Because it publishes stuff like this op-ed piece on the recent surge in atheism, by Don Feder.
Rep. Pete Stark, D-Calif., has become the first member of Congress to announce that he doesn’t believe in God. He’s probably just looking for a book deal.
Of course he is. And so is Keith Ellison, the first Muslim man in Congress. In fact, everyone who claims to not be a Christian is doing it just for the attention. Or maybe it’s the fact that there are many people in the government who do not believe in God but cannot come out and say so because they fear the political and personal repercussions.
Feder goes on:
What would a world without God look like? Well, for one, morality becomes, if not impossible, exceedingly difficult. “Thou shalt not kill” loses much of its force when reduced from commandment to a suggestion. How inspiring can it be to wake in the morning, look in the mirror, and see an accident of evolutionary history — the end product of the random collision of molecules?
A universe that isn’t God-centered becomes ego-centered. People come to see choices through the prism of self: what promotes the individual’s well-being and happiness. Such a worldview does not naturally lead to benevolence or self-sacrifice.
An affirmation of God can lead to the Ten Commandments, the Sermon on the Mount and the Declaration of Independence. In terms of morality, a denial of God leads nowhere.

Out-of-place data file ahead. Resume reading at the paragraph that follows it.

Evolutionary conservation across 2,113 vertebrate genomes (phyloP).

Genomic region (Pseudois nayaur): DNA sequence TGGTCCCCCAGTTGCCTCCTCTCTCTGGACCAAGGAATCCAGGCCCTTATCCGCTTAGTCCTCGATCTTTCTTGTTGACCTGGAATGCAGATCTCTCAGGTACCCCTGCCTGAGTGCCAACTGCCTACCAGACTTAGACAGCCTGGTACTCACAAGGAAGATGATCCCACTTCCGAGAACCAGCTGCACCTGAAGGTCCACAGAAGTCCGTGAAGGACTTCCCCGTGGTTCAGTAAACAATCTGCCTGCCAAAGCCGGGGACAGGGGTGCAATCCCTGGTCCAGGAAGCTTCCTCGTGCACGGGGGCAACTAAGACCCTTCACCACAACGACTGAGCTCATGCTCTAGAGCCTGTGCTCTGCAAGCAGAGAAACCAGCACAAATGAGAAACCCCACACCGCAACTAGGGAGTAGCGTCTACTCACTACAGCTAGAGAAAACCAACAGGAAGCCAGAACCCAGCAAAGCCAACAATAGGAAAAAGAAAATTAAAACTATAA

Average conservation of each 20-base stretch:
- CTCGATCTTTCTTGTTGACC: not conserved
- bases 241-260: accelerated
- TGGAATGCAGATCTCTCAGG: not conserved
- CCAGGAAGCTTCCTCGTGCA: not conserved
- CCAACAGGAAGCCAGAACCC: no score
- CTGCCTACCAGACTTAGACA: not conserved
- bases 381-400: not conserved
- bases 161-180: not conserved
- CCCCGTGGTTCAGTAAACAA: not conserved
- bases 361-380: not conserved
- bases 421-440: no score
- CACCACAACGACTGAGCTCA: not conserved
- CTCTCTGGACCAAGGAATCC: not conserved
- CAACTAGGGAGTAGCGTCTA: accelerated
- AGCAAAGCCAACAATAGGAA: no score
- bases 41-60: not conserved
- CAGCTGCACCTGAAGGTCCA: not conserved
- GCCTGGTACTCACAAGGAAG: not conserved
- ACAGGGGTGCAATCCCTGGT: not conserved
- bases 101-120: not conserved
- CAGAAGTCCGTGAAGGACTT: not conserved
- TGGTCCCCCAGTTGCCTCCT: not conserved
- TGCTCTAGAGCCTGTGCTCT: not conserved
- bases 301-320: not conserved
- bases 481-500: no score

Actually, it is quite awe-inspiring to see the “end product of the random collision of molecules” when you understand how evolution works. But most people never get this knowledge. As Richard Dawkins writes in Unweaving the Rainbow:
We are going to die, and that makes us the lucky ones. Most people are never going to die because they are never going to be born. The potential people who could have been here in my place but who will in fact never see the light of day outnumber the sand grains of Arabia. Certainly those unborn ghosts include greater poets than Keats, scientists greater than Newton. We know this because the set of possible people allowed by our DNA so massively exceeds the set of actual people. In the teeth of these stupefying odds it is you and I, in our ordinariness, that are here.
But back to Feder, who seems to think the Ten Commandments is why I’m not killing others:
There is no irrefutable evidence for God’s existence or non-existence.
Everyone say it together now! “The person making a claim has the burden of proof.” Just because I can’t prove an invisible pink unicorn doesn’t exist doesn’t mean one is actually there.
There was one sentence in the piece I did appreciate:
A bit of humility might make [atheists’] case more convincing.
I agree we’d be better off making our case if we didn’t look down upon all religious people as if they had never put an ounce of thought into the subject of religion. It doesn’t mean we back down from our beliefs, or scientific truths, or say that religion is correct. But it does mean we have to make our points in a way so that others will want to hear them. That doesn’t always happen.
Of course, Feder ruined my one point of praise by closing the piece with this line:
Then again, humility is itself a religious concept.
*sigh* Feder clearly demonstrates humility with that sentence.
By the way, that column allows for comments. Feel free to make them.
(Via NoGodBlog. Daniel Morgan also has some good responses to this piece.)
[tags]atheist, atheism, Don Feder, Pete Stark, Congress, God, Keith Ellison. Christian, Muslim, Ten Commandments, Sermon on the Mount, Declaration of Independence, Richard Dawkins, Unweaving the Rainbow, DNA[/tags]